Frequently Asked Questions
What is the Program on Gender-Based Violence (PGV)?
The PGV represents all the academic programs offered by the University of Colorado Denver’s Center on Domestic Violence. PGV students may earn a Master of Public Administration or a Master of Criminal Justice degree with a concentration in Gender-Based Violence. Two stand-alone graduate certificates are also available, one in Gender-Based Violence Studies and the other in Interpersonal Violence and Health Care. The course curriculum for all of these programs combines online learning with intensive periods of study on the University of Colorado Denver campus.
What is a cohort?
Students are accepted into the Program on Gender-Based Violence (PGV) as a cohort, a group that takes courses in tandem and participates in organized events and activities featuring local practitioners and national experts. Cohort sessions, also known as intensives, explore practical applications to classroom knowledge and build a personal and professional network for students to rely on throughout their degree program and their careers.
What is an intensive?
Students in the PGV learn together during week-long periods of intensive study in Denver. These intensives take place twice each year, once in January and once in August. Guest lecturers, multi-media presentations, and small group exercises are often incorporated during the intensives.
What are the admission requirements?
Admission requirements are different for Master degree-seeking students and those pursuing graduate-level certificates. All students must complete an application on the CU Denver School of Public Affairs website and meet with the Director of the Center on Domestic Violence, Barbara Paradiso, for an entrance interview. Click here for a full list of application requirements.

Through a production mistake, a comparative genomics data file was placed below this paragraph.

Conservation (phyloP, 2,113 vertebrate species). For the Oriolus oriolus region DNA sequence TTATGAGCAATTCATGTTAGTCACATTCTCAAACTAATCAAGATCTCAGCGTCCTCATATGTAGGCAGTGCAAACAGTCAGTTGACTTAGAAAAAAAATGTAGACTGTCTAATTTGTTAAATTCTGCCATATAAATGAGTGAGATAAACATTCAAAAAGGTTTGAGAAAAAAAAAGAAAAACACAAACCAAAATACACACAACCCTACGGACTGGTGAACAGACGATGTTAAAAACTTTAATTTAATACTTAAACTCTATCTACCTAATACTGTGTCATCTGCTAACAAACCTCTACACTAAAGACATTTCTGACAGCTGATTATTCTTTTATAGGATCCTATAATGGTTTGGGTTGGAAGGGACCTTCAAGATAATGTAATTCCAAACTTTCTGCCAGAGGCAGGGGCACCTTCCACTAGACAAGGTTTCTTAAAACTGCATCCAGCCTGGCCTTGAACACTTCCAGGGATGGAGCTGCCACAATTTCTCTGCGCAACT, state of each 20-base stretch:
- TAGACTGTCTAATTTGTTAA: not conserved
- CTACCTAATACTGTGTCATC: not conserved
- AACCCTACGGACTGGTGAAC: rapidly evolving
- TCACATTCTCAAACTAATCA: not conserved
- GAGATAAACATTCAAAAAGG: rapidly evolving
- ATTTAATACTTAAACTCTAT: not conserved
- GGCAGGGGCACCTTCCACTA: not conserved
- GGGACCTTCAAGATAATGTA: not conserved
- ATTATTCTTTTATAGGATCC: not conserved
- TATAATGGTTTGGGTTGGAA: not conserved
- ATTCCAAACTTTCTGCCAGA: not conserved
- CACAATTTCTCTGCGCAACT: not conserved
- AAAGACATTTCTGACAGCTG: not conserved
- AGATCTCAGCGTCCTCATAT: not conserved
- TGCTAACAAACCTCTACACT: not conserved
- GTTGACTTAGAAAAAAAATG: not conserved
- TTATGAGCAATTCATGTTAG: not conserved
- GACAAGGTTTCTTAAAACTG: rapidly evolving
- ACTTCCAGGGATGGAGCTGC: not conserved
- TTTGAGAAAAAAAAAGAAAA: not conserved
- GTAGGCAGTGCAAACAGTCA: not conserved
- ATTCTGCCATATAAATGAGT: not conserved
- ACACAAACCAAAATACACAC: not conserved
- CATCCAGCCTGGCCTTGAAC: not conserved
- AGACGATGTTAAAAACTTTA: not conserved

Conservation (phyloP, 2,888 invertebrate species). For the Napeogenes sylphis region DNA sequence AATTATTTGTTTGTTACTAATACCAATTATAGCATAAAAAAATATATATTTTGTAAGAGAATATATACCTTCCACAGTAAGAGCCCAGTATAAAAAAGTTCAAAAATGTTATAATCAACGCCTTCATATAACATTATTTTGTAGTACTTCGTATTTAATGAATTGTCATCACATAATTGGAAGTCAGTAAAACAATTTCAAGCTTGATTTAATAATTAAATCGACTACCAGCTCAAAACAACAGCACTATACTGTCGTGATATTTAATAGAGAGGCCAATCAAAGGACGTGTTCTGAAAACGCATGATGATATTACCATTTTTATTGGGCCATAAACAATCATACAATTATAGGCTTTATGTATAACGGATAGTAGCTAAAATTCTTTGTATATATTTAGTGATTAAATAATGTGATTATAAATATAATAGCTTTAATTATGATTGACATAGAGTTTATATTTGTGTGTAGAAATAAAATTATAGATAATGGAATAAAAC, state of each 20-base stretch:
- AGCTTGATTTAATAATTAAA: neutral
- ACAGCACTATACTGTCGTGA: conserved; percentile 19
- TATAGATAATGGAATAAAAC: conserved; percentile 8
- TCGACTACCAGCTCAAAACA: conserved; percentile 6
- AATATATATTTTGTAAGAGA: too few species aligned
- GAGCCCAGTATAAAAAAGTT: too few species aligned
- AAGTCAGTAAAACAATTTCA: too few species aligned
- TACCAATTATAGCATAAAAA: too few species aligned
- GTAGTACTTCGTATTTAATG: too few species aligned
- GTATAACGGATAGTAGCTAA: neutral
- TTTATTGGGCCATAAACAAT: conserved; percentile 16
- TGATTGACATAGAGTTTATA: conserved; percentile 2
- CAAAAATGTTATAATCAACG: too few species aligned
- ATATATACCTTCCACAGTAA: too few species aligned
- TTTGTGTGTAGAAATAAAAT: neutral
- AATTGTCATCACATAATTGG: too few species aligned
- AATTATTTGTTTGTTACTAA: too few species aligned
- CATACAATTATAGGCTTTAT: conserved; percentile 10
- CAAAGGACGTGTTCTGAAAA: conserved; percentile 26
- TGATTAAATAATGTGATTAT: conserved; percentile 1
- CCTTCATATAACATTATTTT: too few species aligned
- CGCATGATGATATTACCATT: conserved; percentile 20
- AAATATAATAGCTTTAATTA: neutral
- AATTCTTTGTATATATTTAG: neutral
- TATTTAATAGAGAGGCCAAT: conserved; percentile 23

What are the degree requirements for the Master programs?
The Program on Gender-Based Violence is offered as a concentration within two degree programs offered by the School of Public Affairs: the Masters of Public Administration (MPA) and the Masters of Criminal Justice (MCJ). Please see the School of Public Affair’s website for up to date information on both degree programs.
How long does it take to pursue the programs?
The certificate programs take two years to complete. The length of the Master degree programs will vary depending on the amount of MCJ/MPA core classes you decide to take each semester.
Do I need to live in Denver?
No. However, students must be in Denver twice per year to attend the week-long intensives. Other classes can be taken online to fulfill degree requirements of the MPA or the MCJ.
Can I work full time and enroll in the program?
Yes, although you should allow time in your schedule for attending the intensives twice per year.
How much is tuition?
Tuition rates are announced each year in early June. Tuition rates for the School of Public Affairs can be found here. Please note that the School of Public Affairs participates in the Western Regional Graduate Program (WRGP), which provides in-state tuition rates for students from 14 western states. Click here for more information about the WRGP.
Is financial aid available?
Information about financial aid and scholarships are available through CU Denver.
If you are a victim in need of help, these resources are available:
- If you are a student, faculty or staff on the Auraria Campus, call the Phoenix Center at Auraria. The 24/7 Helpline is (303) 556-2255 and the main number (for appointments) is (303) 556-6011
- Domestic Violence Hotline: 800-799-SAFE or 800-787-3224, or visit www.ndvh.org
- National Teen Dating Abuse Helpline: 866-331-9474 or 866-331-8453, or visit www.loveisrespect.org
- National Sexual Assault Hotline: 800-656-HOPE or visit www.rainn.org